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*From*: brian whatcott <inet@INTELLISYS.NET>*Date*: Fri, 22 Jun 2001 14:31:45 -0500

It is helpful to students who lose traction on mathematical

treatments to consider optical processes that offer much the

same effect.

1D Fourier Transform.

The idea of analysing continuous waveforms like music,

into amplitude contributions at different frequencies,

is familiar to people who use graphic equalizers in their

car stereo systems.

The intensity versus time graph is transformed to an

intensity versus frequency graph.

It is a short step to considering the information in an image -

it might be a 35mm transparency - for its spatial frequencies,

by converting the light intensity versus X and Y co ordinates

to a light intensity versus spatial frequency transform

in two axes.

2D Fourier Transform.

The optical method of generating a 2D Fourier transform of the

spatial information in a slide is ridiculously easy.

It goes like this:

On an optical bench set out a laser of a few milliwatts and a

beam expander in order to illuminate a 35 mm slide.

Set out a converging lens of convenient focal length, say

15cm, at one focal length behind the slide.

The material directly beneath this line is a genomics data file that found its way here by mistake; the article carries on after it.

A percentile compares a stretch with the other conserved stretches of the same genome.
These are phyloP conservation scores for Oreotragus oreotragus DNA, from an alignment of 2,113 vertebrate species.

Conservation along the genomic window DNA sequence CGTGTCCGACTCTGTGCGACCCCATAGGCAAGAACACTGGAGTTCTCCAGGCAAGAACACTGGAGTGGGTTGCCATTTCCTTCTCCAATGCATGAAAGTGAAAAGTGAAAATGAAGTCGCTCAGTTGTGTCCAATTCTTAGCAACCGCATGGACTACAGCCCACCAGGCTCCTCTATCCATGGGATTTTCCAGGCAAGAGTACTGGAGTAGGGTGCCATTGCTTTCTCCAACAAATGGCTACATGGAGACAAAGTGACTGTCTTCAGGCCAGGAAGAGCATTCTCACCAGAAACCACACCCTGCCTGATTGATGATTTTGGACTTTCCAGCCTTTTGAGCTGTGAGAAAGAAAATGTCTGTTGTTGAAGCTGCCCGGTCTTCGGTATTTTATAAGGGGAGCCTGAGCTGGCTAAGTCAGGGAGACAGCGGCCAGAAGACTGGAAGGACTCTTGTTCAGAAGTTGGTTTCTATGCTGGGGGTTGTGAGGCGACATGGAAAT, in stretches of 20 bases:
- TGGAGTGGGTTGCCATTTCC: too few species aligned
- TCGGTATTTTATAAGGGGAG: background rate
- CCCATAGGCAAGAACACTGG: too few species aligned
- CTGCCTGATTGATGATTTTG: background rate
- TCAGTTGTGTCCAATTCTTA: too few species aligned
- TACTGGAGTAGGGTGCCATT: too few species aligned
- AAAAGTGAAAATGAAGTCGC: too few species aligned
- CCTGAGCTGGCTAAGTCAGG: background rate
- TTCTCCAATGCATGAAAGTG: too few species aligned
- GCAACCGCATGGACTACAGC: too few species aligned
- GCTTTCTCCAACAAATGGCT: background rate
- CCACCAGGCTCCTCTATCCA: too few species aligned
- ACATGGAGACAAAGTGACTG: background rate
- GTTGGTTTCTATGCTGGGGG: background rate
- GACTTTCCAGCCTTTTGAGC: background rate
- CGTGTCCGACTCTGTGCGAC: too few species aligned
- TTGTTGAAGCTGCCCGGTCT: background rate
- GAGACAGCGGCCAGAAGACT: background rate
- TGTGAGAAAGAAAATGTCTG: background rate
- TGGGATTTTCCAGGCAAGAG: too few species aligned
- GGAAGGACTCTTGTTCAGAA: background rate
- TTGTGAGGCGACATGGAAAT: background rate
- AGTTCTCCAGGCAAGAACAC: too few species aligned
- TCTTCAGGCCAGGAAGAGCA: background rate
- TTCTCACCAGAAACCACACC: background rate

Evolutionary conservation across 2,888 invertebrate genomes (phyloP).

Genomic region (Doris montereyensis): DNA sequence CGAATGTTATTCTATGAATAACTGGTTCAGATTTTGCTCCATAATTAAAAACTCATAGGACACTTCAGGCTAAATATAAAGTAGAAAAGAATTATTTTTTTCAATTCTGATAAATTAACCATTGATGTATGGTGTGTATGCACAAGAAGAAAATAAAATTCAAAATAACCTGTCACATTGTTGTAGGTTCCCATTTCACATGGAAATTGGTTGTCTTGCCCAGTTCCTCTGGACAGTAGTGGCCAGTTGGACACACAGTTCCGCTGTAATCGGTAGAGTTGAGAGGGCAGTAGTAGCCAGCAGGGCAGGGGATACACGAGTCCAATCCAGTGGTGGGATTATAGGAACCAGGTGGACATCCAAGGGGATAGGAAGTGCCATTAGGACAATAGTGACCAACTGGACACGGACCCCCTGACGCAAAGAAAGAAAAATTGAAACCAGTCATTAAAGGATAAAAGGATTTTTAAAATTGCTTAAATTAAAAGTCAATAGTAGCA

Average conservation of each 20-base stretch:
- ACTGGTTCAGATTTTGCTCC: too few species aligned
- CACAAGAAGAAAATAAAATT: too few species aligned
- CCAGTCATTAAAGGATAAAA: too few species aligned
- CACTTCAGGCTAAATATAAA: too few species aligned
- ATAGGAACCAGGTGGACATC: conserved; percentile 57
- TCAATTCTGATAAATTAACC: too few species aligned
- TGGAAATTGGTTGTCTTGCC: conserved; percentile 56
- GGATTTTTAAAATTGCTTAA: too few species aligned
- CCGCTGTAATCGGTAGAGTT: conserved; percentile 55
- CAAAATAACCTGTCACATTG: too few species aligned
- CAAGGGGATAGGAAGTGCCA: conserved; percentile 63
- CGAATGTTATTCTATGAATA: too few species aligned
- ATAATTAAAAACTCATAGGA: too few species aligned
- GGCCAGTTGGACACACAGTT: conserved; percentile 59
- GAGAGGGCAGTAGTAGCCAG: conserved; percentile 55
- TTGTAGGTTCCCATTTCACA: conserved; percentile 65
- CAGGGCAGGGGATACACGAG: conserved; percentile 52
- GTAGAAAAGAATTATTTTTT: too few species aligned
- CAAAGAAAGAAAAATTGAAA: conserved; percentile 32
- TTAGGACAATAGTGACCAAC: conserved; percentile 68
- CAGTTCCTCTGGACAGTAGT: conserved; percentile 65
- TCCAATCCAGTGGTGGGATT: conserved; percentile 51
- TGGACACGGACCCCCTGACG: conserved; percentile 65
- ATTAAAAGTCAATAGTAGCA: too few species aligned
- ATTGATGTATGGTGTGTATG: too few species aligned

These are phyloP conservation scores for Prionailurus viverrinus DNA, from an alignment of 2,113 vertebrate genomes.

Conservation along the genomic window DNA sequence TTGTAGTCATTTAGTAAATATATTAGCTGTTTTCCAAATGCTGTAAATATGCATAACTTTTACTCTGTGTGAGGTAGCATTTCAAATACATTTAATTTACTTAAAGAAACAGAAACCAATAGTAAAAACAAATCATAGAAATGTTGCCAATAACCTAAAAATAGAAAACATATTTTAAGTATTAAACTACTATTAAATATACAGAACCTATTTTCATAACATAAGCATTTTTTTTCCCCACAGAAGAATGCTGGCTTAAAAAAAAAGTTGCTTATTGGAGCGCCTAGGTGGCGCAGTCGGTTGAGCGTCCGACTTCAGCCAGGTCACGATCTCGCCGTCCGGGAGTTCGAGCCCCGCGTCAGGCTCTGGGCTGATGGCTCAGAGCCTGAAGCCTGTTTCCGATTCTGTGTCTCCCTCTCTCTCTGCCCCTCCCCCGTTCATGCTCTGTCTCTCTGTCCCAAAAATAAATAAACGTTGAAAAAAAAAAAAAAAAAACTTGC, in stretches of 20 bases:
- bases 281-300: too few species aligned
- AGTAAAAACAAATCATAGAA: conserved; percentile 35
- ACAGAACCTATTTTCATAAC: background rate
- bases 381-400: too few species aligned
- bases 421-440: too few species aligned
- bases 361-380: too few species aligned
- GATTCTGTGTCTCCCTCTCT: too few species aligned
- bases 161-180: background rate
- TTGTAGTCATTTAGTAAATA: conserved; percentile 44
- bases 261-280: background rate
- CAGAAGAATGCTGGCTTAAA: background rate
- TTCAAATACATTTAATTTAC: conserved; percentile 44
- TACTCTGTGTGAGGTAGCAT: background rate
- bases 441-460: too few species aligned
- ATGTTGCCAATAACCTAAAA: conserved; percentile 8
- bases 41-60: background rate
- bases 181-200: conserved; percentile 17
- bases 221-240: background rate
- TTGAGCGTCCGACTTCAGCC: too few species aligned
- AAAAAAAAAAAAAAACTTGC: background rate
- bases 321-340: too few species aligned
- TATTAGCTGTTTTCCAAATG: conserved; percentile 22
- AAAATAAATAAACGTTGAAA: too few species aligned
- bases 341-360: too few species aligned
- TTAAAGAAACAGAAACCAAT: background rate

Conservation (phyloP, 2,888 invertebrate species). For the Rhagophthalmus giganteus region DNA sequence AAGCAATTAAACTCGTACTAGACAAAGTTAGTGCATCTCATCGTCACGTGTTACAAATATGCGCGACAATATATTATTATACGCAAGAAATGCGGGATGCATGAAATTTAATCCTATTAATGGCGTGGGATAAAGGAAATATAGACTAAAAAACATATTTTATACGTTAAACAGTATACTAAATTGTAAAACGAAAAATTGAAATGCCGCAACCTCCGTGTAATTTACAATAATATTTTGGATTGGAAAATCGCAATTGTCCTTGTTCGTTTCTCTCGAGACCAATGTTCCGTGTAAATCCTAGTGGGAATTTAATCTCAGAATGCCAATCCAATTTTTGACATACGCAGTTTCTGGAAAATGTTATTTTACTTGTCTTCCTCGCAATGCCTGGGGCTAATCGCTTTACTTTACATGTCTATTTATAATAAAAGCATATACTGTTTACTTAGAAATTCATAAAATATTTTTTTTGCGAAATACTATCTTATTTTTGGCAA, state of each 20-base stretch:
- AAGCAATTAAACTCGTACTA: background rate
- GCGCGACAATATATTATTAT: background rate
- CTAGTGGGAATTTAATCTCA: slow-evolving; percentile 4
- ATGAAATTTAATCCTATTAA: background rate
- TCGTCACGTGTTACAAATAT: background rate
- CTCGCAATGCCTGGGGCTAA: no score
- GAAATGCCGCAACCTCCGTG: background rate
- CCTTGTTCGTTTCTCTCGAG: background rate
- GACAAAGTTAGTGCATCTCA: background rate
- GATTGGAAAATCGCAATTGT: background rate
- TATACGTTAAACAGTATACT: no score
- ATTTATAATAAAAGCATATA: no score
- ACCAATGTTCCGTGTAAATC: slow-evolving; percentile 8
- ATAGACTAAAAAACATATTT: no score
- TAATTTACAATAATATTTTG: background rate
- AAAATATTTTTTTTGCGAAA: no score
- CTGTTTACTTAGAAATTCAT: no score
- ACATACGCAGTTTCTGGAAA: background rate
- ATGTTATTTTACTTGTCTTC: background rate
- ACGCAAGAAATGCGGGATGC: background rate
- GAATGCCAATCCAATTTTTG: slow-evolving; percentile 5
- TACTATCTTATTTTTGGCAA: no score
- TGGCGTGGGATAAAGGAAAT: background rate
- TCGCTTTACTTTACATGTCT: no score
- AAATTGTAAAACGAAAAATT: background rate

Then one focal length behind the lens, set out a white card.

The card displays a fourier transform of the spatial frequencies

present in the slide.

Consider a small hole as the image to analyze.

Its FT is a large circle of light, with two visible haloes of

reduced intensity surrounding it.

If we consider a slice through this original image, it is a square

shouldered pulse in shape, so it is no surprise that examination

of the FT at the transform plane shows a zero frequency component

at the center, surrounded by third and fifth spatial harmonics

in all radial directions. These are the haloes that I mentioned.

If we place a second similar converging lens at a focal length behind

this transform plane, we see the original image once more at a focal length

behind this second lens - the FT is symmetrical.

Optical Signal Processing

Placing a camera less lens at the FT plane enables us to take

a record of the FT. This in turn can serve as an optical filter.

If, for example, a small round aperture is placed at the transform

plane, the second lens transforms to an image with only low

spatial frequencies present.

A starting image of a silhouette of mickey mouse with a thin

belt, if passed through such a 'low pass' filter, transforms

back to a rounder image, whose thin belt has disappeared,

for example.

By contrast, a high pass optical filter (a central opaque dot)

placed at the (second) fourier transform plane results in a

mickey mouse outline only at the final focal plane.

You can see, I hope, how accessible this experimental topic is.

An atlas of optical transforms, like

Harburn, Taylor & Welberry, Bell Pub 75 ISBN 07135 1760 3

shows many more.

This was an impetus of a UNESCO pilot project of the

Commission on Crystallographic Teaching of IUC, where

X ray images were a pressing topic for visual transformation.

brian whatcott <inet@intellisys.net> Altus OK

Eureka!

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